AN OLD HAYFORK left on an old fence.

Engaging the Public 101

One size of engagement doesn't fit all, and not everyone wants to be "engaged".

In case the reference in the headline leaves some of you puzzled, 101 stands for a basic, first-year university class, or entry-level lessons.

On the second and fourth Mondays of most months I attend Council meetings in both Cache Creek and Ashcroft. They’re held one after the other and normally I have my choice of the six to10 seats set out in the public gallery.

The subject comes up every once in a while, but this week it came up casually at both meetings – the subject of making sure everyone is able to take part in a Council meeting.

Local governments and their operations are already geared to public involvement. Any Canadian citizen and resident can run for office in a local election. Afterwards, all municipalities are required to conduct their business in weekly or bi-monthly open meetings in which the public is always welcome to attend.

Thirty-some years of reporting on public meetings and working with special event committees has taught me that people will listen and get involved usually only when it involves them personally.

And then their first response is, “Why haven’t I heard about this before now?”

Truth is, the information has been out there, circulating, forever.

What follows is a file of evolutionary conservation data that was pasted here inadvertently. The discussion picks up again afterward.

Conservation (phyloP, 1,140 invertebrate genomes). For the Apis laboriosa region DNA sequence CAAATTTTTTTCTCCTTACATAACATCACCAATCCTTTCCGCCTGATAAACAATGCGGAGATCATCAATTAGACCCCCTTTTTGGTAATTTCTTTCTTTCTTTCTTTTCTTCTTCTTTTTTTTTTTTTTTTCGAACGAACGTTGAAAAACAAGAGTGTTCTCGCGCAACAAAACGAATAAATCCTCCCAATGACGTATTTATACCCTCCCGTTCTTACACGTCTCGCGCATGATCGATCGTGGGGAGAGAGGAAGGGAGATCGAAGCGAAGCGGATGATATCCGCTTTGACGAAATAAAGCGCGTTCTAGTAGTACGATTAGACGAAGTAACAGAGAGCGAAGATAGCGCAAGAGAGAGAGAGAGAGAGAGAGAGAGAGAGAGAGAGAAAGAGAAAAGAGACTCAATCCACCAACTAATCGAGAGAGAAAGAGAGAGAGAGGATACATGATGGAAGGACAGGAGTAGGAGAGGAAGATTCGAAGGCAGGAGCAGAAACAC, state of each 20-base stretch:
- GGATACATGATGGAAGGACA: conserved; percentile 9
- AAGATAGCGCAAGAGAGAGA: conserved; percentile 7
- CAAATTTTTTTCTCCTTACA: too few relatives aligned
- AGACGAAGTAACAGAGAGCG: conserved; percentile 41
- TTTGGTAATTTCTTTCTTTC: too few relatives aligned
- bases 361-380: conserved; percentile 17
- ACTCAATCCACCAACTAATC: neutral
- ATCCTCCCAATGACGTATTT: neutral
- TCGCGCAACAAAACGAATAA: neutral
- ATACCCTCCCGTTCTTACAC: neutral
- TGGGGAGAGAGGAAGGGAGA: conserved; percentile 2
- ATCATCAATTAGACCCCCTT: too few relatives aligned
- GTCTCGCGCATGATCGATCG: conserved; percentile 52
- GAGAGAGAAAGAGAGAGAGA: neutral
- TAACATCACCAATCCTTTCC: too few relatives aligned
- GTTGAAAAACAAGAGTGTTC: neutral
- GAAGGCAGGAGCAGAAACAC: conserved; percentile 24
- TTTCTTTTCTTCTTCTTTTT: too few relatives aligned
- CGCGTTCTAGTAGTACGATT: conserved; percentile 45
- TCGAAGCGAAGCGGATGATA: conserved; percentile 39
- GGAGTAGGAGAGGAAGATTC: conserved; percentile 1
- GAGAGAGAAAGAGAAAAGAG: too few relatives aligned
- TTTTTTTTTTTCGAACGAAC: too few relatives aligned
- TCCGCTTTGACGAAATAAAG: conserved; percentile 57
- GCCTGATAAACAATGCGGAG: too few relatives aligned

Still, there are those who feel that they need to offer incentives – money, prizes, better hours, etc. – to get people out.

The people who really want to be there will be there; the ones who are attracted by the incentives will come and warm a seat for the short term.

The best way to engage the public is to go OUT and talk to each and every one. Then show up at club meetings and public events and talk about it some more.

That’s unlikely to happen, because community engagement on this level is a full time job, especially when there are so many other distractions to hold our attention.

Total community engagement is what we all dream about, but everyone has different priorities, and not too many are willing to sit through an hour of government business, no matter how important.

Wendy Coomber is editor of the Ashcroft-Cache Creek Journal

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